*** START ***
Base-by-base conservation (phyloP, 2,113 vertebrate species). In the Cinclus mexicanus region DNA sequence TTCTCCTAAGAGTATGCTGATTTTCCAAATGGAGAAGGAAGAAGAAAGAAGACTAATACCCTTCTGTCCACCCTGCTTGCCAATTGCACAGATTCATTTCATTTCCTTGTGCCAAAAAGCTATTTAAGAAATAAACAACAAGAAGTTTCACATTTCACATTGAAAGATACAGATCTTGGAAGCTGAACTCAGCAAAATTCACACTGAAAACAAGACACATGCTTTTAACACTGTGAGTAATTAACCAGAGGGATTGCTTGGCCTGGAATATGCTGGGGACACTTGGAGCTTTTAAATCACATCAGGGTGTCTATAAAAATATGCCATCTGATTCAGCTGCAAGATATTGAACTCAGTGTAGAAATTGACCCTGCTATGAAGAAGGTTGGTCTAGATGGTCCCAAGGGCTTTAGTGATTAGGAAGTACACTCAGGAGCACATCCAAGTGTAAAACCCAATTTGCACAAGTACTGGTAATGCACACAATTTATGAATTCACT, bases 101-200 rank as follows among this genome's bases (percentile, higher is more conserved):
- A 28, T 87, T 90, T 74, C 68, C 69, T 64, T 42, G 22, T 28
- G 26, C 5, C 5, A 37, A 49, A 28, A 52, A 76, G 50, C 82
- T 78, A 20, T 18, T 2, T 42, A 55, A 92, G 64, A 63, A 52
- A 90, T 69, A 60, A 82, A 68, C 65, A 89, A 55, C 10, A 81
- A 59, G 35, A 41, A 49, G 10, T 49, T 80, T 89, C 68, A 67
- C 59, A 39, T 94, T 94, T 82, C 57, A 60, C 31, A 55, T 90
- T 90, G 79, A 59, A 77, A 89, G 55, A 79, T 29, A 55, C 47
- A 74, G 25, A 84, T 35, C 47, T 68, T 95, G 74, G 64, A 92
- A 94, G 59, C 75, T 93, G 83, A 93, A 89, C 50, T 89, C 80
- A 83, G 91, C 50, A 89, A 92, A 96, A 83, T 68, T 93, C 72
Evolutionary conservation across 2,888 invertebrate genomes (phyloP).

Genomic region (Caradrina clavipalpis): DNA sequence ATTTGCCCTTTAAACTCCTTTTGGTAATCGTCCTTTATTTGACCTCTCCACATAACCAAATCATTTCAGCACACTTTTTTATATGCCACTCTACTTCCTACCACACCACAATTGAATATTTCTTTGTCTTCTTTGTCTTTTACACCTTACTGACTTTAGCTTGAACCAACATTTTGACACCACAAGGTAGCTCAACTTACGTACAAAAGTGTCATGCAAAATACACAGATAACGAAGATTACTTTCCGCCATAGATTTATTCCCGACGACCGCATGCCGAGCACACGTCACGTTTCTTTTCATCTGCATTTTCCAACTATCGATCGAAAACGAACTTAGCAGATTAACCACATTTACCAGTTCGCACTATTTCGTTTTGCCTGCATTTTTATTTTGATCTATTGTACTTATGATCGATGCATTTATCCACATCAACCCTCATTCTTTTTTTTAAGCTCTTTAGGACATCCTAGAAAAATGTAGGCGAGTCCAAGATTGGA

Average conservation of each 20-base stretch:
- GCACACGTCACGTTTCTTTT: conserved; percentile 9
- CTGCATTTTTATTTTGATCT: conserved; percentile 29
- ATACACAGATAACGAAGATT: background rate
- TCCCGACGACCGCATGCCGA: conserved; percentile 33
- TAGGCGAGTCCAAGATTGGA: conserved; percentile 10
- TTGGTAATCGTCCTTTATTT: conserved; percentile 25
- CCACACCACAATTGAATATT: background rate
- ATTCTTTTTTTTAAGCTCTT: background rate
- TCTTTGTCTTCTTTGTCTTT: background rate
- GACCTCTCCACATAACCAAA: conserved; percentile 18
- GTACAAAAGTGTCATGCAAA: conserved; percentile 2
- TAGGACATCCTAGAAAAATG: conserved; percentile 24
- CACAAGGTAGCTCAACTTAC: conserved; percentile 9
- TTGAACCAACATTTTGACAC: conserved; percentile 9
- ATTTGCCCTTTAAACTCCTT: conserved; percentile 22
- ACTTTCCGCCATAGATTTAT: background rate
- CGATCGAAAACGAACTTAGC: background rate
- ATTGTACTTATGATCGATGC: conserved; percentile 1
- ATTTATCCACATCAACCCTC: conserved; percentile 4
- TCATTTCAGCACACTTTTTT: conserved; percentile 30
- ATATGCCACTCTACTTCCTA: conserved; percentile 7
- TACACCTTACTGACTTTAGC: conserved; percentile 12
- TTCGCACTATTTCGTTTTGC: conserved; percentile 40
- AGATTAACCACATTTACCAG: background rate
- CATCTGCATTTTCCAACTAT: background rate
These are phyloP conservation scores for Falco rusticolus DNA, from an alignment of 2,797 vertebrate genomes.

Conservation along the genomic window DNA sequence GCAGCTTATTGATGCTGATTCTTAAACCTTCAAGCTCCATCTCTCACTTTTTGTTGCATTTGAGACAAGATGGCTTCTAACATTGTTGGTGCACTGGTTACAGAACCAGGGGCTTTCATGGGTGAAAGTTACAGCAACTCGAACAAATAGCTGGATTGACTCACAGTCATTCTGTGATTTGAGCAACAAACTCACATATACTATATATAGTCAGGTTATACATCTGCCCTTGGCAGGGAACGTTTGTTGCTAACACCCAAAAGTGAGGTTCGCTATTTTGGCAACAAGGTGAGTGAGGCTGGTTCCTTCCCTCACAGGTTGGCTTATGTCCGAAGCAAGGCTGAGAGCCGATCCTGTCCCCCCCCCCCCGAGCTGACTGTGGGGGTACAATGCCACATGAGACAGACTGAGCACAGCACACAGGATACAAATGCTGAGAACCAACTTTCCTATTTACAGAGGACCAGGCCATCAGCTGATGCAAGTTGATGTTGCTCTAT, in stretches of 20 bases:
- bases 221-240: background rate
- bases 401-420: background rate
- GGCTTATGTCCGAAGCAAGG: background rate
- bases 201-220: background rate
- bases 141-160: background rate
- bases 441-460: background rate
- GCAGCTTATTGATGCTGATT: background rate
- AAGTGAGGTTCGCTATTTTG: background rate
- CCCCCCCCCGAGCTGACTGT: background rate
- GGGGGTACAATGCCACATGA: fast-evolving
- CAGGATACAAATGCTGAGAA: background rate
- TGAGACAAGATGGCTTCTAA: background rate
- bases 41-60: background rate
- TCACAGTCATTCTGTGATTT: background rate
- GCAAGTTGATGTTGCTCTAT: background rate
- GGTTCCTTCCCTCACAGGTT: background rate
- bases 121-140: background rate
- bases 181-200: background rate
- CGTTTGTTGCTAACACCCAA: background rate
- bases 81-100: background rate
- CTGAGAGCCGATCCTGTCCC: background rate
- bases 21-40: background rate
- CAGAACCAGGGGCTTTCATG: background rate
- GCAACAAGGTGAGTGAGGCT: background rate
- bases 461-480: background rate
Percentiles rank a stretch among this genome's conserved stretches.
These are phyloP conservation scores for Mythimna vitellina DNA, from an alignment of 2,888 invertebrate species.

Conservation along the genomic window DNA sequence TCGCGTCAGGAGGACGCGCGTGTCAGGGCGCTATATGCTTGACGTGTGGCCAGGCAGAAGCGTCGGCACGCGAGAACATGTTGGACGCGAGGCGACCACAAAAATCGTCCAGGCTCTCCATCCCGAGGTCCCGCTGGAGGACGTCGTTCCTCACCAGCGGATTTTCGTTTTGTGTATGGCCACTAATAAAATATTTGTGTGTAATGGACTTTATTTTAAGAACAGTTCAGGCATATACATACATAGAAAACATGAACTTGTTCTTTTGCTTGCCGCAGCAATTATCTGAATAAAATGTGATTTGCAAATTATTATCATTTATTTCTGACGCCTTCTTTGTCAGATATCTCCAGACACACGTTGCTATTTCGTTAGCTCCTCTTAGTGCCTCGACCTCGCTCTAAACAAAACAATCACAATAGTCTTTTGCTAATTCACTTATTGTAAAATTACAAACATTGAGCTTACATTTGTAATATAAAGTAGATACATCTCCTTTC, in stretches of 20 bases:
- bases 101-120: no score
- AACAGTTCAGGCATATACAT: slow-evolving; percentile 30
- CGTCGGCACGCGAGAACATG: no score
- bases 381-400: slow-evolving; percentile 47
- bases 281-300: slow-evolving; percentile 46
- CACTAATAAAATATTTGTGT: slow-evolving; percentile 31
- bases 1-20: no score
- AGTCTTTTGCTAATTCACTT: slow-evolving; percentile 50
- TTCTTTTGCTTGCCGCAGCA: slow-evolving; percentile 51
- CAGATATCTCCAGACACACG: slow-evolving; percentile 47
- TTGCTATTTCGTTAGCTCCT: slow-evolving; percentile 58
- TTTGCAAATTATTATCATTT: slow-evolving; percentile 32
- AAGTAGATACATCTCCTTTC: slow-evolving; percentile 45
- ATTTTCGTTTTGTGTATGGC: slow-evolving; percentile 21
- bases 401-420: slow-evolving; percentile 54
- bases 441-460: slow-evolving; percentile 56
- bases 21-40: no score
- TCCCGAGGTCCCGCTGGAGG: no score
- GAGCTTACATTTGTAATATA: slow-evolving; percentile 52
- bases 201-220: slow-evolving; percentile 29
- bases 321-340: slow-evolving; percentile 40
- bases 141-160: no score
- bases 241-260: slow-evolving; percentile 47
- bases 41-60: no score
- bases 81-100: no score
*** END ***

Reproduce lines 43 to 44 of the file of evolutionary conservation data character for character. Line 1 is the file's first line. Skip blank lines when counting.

- bases 401-420: background rate
- GGCTTATGTCCGAAGCAAGG: background rate